In yet another fascinating conversation with supporters of President Donald Trump, CNN revealed that his support even among his own voters is slipping quickly. Other ardent supporters, however, are still managing to hang on, loving each of his antics the others disavowed.
Despite tweets rounding up to 40 percent, Trump’s poll numbers are at yet another record-setting low of 36 percent. Worse, in Republican strongholds where Trump won easily in 2016, he has dropped to 50 percent.
Voters from South Carolina, Iowa and Florida were evenly split between whether they still supported the president. Just half of those who identified as “strong” supporters still support him. One woman said that she was lukewarm in her Trump vote, instead, she voted more against Hillary Clinton.
“His words actually have a lot of power and have a ripple effect with the rest of the world,” said one woman, identified only as Jackie.
Another supporter arrived for the panel with a T-shirt featuring his photo of what he called a “man hug.” He heralded Trump’s promises that are coming to fruition such as pulling out of the Paris Climate Agreement and repealing and replacing Obamacare.
“He’s the modern day president,” he said, celebrating Trump’s tweets.
Trump voter John Montgomery said that he wishes Trump could understand that some thoughts are better left untweeted.
Former Navy member Kim Evans said that as a veteran she can now walk into the VA and get care and walk out and credits Trump with making that happen.
Another woman was overcome with sadness and empathy after seeing the families trying to come into the United States after Trump’s travel ban went into effect. Their looks of fear on their faces tugged at her heart.
The anti-Clinton voter explained that she didn’t quite realize the important role her vote played in friendships with progressive friends.
“I didn’t realize how much our relationship hinged on me voting for Trump,” said Jackie about her conversations with friends who voted for Clinton.
James Davis, a female impersonator in Florida, said that after coming out as a Trump supporter he was “black-balled” from performing.
Montgomery admitted that the CNN gif really made him think twice about his support for Trump. But when he said that on Twitter, he got a backlash of attacks that he said came from liberals mocking him.
The disaffected voters were saddened they weren’t welcomed more by Democrats, who they hoped would embrace them seeing the light.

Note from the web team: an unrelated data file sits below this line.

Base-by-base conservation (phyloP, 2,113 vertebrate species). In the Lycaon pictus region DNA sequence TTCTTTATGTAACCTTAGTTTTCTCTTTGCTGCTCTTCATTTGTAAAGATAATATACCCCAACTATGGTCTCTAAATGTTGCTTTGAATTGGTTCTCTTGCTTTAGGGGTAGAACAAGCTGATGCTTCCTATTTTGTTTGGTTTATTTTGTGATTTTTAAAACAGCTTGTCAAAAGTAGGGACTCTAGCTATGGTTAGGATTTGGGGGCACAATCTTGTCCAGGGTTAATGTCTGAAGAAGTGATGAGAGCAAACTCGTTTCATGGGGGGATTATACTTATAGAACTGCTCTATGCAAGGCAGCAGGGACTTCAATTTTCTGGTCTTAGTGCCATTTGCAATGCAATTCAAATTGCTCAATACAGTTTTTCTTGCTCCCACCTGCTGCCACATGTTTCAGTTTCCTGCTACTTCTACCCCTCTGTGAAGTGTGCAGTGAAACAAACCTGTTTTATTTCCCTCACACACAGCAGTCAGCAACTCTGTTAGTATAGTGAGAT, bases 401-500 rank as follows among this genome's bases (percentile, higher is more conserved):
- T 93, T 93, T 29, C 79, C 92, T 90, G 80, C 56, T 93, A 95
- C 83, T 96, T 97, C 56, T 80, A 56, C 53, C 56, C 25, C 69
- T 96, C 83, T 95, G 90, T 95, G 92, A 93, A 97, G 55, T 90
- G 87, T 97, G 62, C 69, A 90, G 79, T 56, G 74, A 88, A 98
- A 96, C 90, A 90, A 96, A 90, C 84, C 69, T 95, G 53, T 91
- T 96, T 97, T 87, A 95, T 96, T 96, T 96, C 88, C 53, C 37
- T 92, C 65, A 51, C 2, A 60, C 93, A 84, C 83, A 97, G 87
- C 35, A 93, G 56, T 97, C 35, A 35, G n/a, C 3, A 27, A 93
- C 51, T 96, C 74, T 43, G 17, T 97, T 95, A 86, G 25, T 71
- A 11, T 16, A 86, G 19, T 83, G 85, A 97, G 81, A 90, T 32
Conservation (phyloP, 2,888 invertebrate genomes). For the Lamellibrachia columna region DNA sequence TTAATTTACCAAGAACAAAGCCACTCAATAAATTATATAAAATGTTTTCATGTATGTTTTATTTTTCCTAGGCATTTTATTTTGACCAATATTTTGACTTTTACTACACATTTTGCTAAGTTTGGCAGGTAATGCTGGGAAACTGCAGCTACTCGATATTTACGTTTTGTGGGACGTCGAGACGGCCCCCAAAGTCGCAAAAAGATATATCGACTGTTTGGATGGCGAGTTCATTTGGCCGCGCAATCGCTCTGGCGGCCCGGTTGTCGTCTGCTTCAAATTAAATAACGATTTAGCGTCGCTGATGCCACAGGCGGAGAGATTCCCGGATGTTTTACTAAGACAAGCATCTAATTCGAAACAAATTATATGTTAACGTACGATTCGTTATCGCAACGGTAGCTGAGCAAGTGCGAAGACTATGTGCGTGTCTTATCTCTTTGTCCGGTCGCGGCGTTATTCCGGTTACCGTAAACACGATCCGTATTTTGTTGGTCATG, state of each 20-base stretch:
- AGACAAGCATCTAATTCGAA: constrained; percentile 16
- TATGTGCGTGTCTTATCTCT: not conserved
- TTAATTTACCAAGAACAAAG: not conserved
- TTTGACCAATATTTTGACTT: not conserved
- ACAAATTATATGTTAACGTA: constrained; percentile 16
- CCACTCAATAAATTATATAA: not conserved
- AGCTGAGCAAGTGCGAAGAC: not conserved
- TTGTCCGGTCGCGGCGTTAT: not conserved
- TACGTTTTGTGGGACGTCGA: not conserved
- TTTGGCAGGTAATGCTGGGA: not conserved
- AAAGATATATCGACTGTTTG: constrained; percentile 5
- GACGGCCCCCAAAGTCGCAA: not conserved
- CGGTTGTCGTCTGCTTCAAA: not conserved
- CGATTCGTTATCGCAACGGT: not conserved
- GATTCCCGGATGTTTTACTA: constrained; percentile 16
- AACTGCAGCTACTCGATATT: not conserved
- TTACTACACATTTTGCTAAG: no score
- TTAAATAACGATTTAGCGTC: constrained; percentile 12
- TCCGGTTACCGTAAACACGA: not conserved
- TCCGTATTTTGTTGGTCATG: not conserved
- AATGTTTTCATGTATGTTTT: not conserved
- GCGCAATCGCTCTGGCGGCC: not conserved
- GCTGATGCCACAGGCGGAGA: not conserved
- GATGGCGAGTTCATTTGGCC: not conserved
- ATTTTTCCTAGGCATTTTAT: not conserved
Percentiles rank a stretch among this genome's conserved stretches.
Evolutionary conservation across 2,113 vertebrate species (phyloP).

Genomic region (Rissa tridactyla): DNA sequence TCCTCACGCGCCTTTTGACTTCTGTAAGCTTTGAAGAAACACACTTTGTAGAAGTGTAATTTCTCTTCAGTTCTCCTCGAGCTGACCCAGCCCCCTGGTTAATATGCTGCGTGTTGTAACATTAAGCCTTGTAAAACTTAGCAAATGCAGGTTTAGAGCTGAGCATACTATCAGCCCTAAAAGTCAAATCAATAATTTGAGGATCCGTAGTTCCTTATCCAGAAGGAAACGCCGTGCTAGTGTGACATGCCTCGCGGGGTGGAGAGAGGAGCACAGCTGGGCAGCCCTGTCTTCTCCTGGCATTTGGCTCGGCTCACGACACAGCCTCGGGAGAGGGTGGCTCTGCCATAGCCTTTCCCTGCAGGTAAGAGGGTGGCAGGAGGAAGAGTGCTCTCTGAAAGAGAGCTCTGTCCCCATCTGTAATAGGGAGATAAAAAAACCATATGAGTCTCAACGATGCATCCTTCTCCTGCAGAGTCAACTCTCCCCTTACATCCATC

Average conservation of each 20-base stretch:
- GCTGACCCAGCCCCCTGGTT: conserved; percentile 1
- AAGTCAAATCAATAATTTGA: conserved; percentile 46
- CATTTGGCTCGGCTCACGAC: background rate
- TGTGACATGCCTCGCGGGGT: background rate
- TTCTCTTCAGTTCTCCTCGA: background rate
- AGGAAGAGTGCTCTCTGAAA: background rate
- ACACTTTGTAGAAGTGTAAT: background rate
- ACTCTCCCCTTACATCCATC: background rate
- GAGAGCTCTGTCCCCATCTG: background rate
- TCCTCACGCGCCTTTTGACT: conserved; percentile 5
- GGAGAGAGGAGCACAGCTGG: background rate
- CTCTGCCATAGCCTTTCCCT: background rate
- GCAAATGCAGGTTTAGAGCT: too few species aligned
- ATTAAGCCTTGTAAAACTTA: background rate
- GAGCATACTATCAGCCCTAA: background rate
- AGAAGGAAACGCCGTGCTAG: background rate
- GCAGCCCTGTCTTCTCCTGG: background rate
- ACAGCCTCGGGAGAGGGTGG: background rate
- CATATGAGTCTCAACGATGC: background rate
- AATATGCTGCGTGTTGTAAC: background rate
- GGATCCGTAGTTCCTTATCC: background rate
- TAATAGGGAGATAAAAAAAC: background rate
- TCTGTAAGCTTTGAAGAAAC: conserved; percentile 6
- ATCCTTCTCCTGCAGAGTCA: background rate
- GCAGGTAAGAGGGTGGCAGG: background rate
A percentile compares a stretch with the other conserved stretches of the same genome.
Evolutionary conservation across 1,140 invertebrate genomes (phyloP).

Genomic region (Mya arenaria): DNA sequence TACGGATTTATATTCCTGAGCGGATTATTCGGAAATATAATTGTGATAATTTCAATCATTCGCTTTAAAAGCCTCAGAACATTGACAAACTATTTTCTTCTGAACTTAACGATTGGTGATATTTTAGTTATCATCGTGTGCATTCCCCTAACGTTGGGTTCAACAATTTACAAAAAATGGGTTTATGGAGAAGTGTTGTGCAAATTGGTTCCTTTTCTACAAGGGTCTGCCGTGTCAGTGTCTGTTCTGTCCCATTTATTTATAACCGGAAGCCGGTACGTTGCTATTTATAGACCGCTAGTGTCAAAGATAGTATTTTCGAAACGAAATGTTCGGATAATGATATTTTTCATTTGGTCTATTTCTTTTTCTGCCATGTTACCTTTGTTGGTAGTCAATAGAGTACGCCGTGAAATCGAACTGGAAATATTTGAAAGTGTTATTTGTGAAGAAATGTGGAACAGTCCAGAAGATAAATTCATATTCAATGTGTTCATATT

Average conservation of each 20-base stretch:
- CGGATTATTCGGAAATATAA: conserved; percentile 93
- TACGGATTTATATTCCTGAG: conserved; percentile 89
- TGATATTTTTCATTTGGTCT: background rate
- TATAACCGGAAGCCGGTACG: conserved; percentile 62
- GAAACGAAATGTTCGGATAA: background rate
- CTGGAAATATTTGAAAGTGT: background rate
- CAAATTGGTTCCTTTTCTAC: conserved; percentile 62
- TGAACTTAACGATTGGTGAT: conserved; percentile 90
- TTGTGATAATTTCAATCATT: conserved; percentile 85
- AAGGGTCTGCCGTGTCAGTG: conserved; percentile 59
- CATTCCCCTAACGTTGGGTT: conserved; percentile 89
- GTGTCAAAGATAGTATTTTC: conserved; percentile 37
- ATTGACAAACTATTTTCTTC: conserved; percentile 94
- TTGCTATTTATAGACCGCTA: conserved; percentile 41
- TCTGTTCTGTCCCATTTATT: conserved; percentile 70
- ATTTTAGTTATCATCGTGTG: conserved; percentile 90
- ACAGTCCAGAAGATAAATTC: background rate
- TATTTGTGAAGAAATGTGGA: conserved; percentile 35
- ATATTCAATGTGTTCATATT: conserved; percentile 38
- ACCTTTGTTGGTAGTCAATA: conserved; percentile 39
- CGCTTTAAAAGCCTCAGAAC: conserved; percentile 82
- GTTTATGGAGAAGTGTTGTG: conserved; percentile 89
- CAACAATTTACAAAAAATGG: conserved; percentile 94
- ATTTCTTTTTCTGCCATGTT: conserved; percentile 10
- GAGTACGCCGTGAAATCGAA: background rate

“When we get into a discussion with anybody, a family or a stranger on social media, we need to remember we are all Americans first and this is a great country,” she said. “We’re all proud to be Americans. So, just put that first in your mind and then try to see the other person’s side and see what you have in common more.”
The ABC poll doesn’t give anything positive to Democrats either. The poll revealed that many see the party as nothing but being against Trump, not standing for anything.
Watch the full discussion below:
Revealing gruesome new details of Khashoggi murder, UN report says ‘inconceivable’ crown prince not involved
In a thorough and damning report on the murder of journalist Jamal Khashoggi released Wednesday, United Nations special rapporteur Agnes Callamard found that Khashoggi was "the victim of a brutal and premeditated killing" that was likely orchestrated by top officials in the Saudi government, including Crown Prince Mohammed bin Salman.
"Evidence points to the 15-person mission to execute Mr. Khashoggi requiring significant government coordination, resources, and finances," Callamard wrote. "Every expert consulted finds it inconceivable that an operation of this scale could be implemented without the crown prince being aware, at a minimum, that some sort of mission of a criminal nature, directed at Mr. Khashoggi, was being launched."
Critics lament as 126 House Democrats join forces with GOP to hand Trump ‘terrifying’ mass domestic spying powers
Privacy advocates and civil liberties defenders are expressing outrage after the Democratic-controlled U.S. House of Representatives on Tuesday night voted down a bipartisan amendment designed to end, as one group put it, the U.S. government's "most egregious mass surveillance practices" first revealed by National Security Agency whistleblower Edward Snowden.
In a final vote of 253-175, it was 126 Democrats who joined with 127 Republicans to vote against an amendment introduced by Rep Justin Amash (R-Mich.) and Rep. Zoe Lofgren (D-Calif.) that would have closed loopholes in Section 702 of the Foreign Intelligence Surveillance Act that critics charge has allowed the NSA to abuse warrantless surveillance capabilities and target the emails, text messages, and internet activity of U.S. citizens and residents. See the full roll call here.
Pilots, including Chesley “Sully” Sullenberger III, tell US Congress more training needed on 737 MAX
US pilots called Wednesday for enhanced pilot training on the Boeing 737 MAX before the aircraft is returned to service after being grounded worldwide following two deadly crashes.
The pilots -- including Chesley "Sully" Sullenberger III, who famously landed a damaged plane on the Hudson River in New York in 2009 -- pushed back against the aviation giant's assurances that pilots will only need to review the 737 MAX modifications in a computer program.
Daniel Carey, president of the Allied Pilots Association, told a congressional panel he was encouraged by changes Boeing made to a flight system seen as a factor in both the Lion Air and Ethiopian Airlines crashes that killed 346 people.